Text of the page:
As first reported by NBC, Egyptian programmer Sherif Hashim discovered the flaw when playing around with Siri on an iPhone running iOS 7.1.
The method of attack was startlingly simple, as Hashim's video on YouTube shows. Using the latest iPhone 5S, he tried to sign in five times with the TouchID fingerprint sensor, and - after being rejected each time - Apple's Siri voice assistant asks ‘What can I help you with?'. Hashim replies ‘contacts'.
Siri, correctly, asks for the user to authenticate so Hashim cancels and tries another tack, instructing Siri to ‘call' one of the phone's contacts.
Siri replies ‘with whom would you like to speak' and Hashim instructs the voice assistant to ‘call A'. All contacts listed under 'A' are shown but the researcher hits other - and views the entire phone book instead. He was then able to make a call to one of the contacts.
The researcher - who works as a neurosurgeon in his full-time job - advises users to disable Siri on the lock screen. Users can do this by going to 'Settings', 'Passcode' and then clicking on the option to disable Siri under the “allow access when locked” option.
This latest vulnerability comes days after researchers in Germany questioned the strength of iOS encryption on emails, and two weeks after the Cupertino hardware giant faced criticism for not patching vulnerabilities on iOS 7 and OS X at the same time.
The firm did recently fix 41 bugs by rolling out iOS 7.1, but that is unlikely to appease those that say the company - like many others in the consumer electronics space - prioritises practicality and design wins over security.
451 Research analyst Javvad Malik agrees that Apple hasn't got the balance right between usability and security.
“Apple has struggled with Siri in particular and being able to balance usability with security. I seem to recall the driver behind making Siri available to call even when the handset was locked was to allow people driving cars to be able to access functionality without taking their hands off the wheel and eyes off the road,” he told SCMagazineUK.com.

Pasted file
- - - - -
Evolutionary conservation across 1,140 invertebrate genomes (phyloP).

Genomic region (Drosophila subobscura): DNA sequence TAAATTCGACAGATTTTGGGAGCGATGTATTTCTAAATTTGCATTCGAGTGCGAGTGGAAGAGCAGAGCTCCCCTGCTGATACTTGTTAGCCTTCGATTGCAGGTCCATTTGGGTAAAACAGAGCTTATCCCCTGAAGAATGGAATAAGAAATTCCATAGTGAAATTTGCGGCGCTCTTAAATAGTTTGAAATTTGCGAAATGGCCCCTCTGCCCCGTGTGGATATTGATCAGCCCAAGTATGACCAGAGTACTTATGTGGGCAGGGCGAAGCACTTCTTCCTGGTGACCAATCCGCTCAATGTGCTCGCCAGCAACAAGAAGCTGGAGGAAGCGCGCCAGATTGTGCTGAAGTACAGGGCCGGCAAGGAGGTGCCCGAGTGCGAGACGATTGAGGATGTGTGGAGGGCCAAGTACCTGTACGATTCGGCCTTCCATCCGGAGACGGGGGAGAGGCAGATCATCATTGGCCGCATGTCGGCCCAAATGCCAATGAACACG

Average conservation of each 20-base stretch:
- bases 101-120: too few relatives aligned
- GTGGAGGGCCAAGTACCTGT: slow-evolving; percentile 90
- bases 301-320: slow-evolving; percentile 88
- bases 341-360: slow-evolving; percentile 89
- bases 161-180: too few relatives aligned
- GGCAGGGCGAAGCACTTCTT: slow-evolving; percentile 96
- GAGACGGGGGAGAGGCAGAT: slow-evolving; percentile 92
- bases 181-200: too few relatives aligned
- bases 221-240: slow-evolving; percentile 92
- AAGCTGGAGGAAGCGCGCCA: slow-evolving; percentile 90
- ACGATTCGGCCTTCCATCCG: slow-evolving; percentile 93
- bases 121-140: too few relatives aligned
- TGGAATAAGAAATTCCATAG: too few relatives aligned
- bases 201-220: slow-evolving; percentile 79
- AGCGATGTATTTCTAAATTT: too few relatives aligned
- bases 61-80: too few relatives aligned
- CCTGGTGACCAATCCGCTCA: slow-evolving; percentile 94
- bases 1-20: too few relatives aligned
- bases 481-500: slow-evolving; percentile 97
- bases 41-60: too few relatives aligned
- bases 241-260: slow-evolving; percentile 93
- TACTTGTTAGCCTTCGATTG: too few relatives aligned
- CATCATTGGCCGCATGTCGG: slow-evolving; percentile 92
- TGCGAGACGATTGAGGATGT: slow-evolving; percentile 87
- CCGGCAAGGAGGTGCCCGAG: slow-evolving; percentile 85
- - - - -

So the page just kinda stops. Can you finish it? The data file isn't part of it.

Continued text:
“When you get into these situations, you have to ask – what is the trade-off and correct balance?”
In defense of Apple, Malik says that white-listing what functions a service can and can't do is a ‘difficult task', made more problematic when regular operating system updates roll around.
“It;'s not easy and with so many things to check, it's easy to overlook and often happens especially if you've undergone a 'minor' change and only want to check main functionality.” A bigger worry, he said, was that users get little say in what is and what isn't available behind the lockscreen.
“That flexibility just isn't there for users. I see that as the more pressing issue here – not the fact that the contact list is accessible via Siri – but the fact that as an end user, I don't have much control over what can and can't be accessed under what conditions.”
Chris Boyd, analyst at Malwarebytes, believes, however, that the issue will only affect a small number of users, and perhaps those with too much time on their hands.
"This is another one of those relatively obscure iPhone hacks which will probably only truly impact a very small number of people,” he said in an email to SCMagazineUK.com.
“ There seem to have been a few of these lately, probably largely because people put iOS on a bit of a pedestal in security terms. It is hard to target with malware and through the iTunes store, so people tend to highlight slightly more tangential flaws. "
"If someone has physical access to your device and the time to do this, you may have larger problems on your hands than a few rogue phone calls."